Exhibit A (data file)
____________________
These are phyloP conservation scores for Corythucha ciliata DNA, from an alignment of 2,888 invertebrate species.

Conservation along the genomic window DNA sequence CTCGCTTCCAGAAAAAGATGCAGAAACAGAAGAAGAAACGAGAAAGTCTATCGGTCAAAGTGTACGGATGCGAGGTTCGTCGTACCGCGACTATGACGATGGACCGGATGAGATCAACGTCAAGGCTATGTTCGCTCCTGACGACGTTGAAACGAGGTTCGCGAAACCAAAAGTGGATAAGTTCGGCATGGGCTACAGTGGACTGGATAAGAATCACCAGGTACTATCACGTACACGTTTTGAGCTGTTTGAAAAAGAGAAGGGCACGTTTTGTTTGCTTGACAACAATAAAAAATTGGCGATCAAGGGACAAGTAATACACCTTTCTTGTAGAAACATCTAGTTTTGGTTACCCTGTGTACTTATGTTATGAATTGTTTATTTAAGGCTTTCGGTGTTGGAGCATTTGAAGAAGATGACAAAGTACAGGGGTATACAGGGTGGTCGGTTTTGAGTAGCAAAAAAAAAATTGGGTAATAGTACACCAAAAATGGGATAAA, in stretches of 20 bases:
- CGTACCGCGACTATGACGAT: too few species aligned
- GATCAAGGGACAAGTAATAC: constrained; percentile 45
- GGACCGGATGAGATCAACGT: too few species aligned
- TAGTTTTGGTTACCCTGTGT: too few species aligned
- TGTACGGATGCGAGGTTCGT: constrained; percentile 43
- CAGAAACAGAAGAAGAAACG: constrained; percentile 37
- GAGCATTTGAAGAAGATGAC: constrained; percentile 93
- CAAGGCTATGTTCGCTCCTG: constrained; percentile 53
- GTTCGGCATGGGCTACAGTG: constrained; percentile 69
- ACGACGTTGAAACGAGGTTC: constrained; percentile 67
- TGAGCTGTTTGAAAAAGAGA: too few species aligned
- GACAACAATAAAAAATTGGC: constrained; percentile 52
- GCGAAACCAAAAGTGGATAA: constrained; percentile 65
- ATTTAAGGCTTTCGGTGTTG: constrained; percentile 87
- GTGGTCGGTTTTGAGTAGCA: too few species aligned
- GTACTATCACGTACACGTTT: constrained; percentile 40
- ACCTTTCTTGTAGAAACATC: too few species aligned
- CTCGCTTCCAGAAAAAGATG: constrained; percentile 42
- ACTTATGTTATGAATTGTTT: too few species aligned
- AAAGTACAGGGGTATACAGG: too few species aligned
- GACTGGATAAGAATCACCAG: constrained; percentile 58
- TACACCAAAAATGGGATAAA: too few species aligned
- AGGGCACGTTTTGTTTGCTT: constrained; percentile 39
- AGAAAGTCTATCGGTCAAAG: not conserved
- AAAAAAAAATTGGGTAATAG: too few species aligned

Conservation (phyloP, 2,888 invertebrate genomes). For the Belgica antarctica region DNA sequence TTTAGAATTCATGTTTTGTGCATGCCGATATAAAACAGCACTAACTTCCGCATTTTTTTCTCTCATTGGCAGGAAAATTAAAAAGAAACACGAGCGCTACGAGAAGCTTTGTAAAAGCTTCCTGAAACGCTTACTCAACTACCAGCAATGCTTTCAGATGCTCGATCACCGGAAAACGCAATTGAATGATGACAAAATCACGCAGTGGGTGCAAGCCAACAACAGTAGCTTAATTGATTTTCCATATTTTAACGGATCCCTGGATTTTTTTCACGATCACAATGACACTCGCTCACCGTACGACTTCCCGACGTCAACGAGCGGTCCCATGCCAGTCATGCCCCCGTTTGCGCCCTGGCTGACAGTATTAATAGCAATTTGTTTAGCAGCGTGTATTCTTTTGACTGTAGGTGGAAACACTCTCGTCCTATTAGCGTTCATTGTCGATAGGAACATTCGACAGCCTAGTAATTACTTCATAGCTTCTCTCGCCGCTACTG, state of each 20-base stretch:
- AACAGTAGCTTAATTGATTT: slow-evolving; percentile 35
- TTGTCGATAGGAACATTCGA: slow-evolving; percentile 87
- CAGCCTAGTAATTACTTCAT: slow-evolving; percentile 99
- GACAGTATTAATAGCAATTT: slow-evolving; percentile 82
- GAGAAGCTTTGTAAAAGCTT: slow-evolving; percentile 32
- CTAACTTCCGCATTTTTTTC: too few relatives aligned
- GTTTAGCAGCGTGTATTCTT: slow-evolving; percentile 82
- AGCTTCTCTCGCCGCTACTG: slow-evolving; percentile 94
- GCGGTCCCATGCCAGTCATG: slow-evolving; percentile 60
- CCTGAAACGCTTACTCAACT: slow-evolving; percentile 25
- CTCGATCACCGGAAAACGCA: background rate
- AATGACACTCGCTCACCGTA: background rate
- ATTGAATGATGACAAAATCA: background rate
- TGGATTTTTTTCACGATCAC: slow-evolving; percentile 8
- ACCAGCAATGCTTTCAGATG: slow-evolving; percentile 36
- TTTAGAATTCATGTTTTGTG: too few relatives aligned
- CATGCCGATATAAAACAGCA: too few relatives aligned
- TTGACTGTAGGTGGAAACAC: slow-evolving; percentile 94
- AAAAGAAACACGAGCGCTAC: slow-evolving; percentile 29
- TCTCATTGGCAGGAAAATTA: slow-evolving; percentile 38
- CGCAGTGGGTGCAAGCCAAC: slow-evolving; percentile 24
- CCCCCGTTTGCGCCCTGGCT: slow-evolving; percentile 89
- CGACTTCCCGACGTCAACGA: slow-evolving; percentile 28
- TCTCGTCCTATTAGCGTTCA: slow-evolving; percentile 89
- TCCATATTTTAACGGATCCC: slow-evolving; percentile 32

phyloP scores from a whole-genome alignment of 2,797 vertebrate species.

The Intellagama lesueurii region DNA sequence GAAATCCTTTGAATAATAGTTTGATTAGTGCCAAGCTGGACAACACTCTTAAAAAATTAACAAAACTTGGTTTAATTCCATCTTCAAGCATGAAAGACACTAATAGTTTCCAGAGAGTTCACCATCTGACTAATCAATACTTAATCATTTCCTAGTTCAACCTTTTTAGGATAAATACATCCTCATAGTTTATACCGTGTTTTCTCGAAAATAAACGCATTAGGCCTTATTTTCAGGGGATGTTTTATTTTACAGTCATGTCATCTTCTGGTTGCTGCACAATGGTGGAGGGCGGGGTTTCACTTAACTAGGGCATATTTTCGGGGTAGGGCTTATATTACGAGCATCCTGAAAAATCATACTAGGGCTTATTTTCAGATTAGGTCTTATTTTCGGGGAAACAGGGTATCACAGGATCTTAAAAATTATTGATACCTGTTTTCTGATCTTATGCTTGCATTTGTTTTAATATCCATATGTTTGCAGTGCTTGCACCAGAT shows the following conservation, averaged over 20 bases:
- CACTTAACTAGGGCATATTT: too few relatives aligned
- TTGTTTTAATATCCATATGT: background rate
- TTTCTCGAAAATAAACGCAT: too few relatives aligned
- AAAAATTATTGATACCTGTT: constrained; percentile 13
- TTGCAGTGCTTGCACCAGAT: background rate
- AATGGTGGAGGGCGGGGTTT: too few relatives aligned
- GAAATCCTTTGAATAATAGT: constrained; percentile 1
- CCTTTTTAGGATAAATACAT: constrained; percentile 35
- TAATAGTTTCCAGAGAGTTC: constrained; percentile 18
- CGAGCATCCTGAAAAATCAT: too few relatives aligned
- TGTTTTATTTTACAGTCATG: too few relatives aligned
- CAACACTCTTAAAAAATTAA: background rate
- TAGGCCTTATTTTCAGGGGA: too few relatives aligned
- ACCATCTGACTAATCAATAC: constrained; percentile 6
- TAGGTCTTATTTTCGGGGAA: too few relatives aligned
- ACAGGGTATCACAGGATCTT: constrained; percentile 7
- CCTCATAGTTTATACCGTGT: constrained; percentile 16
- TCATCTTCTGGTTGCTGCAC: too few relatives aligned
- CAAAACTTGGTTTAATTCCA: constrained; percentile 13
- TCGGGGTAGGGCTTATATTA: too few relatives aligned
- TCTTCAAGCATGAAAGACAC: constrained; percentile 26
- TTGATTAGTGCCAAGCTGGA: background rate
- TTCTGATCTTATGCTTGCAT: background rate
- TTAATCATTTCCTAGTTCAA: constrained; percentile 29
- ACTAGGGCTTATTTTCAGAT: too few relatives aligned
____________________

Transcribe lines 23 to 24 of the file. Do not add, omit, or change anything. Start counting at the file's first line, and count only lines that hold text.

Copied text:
- GACTGGATAAGAATCACCAG: constrained; percentile 58
- TACACCAAAAATGGGATAAA: too few species aligned